CHICAGO -- After spending the summer rehabbing in Los Angeles and seeking different opinions from knee specialists, Bulls guard Lonzo Ball said he still can't run or jump without feeling pain in his left knee, which is why he is scheduled to undergo another arthroscopic knee surgery Wednesday.
"There was a point where we would warm up and stuff, and I would go through certain days and it would be fine," Ball said during a video call with reporters Tuesday. "Then whenever I got to real basketball activities, I just couldn't do it. Unfortunately, this is what's at hand and has to be dealt with. We feel like surgery, again, is the best option.''
The Bulls held their first team practice of the season Tuesday afternoon while Ball was in L.A. preparing for the second surgery on his left knee since January and third in his career -- including a procedure in 2018 while he played for the Los Angeles Lakers. Ball said he would return to Chicago to be with the team for his rehab following the surgery.
"For me, this will be my third surgery, so this time around I really don't want to rush anything," he said.
The Bulls said Ball is scheduled to be reevaluated in four to six weeks following his surgery, but both the team and Ball hesitated to put a timeline on his return this season. However, Ball did not believe his knee would cause him to miss the entire campaign.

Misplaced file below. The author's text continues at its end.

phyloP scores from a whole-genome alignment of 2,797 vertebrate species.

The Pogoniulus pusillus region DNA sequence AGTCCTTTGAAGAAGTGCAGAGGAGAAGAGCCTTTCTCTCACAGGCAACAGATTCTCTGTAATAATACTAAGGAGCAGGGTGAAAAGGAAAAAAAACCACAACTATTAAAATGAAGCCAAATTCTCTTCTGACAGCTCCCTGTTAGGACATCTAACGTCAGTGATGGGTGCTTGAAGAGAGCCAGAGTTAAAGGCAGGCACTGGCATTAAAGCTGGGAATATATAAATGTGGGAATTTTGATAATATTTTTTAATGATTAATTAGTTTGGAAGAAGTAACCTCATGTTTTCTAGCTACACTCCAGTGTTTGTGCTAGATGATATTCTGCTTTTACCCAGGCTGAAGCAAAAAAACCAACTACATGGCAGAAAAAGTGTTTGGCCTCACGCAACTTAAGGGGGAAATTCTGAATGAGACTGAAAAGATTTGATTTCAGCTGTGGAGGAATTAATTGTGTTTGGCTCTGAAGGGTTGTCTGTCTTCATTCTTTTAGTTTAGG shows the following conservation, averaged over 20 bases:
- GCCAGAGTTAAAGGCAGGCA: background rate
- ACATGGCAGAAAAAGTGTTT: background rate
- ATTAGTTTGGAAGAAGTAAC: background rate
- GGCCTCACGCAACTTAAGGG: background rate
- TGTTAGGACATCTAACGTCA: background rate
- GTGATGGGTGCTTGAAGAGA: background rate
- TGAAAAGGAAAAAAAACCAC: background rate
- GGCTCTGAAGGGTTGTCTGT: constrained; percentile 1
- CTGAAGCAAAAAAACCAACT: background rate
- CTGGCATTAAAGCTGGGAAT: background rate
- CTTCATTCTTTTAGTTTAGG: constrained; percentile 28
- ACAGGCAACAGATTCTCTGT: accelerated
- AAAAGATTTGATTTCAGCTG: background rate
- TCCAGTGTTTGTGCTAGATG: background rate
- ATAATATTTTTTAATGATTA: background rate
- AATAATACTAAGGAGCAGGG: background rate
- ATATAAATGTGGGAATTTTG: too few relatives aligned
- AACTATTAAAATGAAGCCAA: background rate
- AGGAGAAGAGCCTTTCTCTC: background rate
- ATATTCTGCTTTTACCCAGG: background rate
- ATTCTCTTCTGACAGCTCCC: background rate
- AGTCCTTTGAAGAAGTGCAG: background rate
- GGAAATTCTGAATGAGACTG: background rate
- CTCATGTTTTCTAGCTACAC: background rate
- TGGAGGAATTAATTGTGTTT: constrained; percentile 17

"That's not in my mind right now, but that would be the worst-case scenario," Ball said. "I'm at a point now where I know I can't get back out there until I'm comfortable playing and can actually play. So whenever that day comes, that's when I'll have the jersey back on."
Not only has Ball been limited in his activities on the basketball court, but he said he is having issues walking up stairs and with everyday movements. The lingering discomfort in his knee has left doctors, the team and Ball surprised by his prolonged issues. He said surgery this week was as much about identifying the issues as it was fixing it.
"From my understanding they're going in there to see what it is," Ball said. "Because it's not necessarily showing up on the MRI, but it's clear that there's something there that's not right. So they're going to go in, look at it, and whatever needs to be done is going to be done.
"I've never felt pain like this or was able to ramp up a little bit but never fully, so definitely a unique situation. The doctors and the Bulls, we're all trying to figure out what it is. Like I said, we all came to the conclusion that it's time for surgery."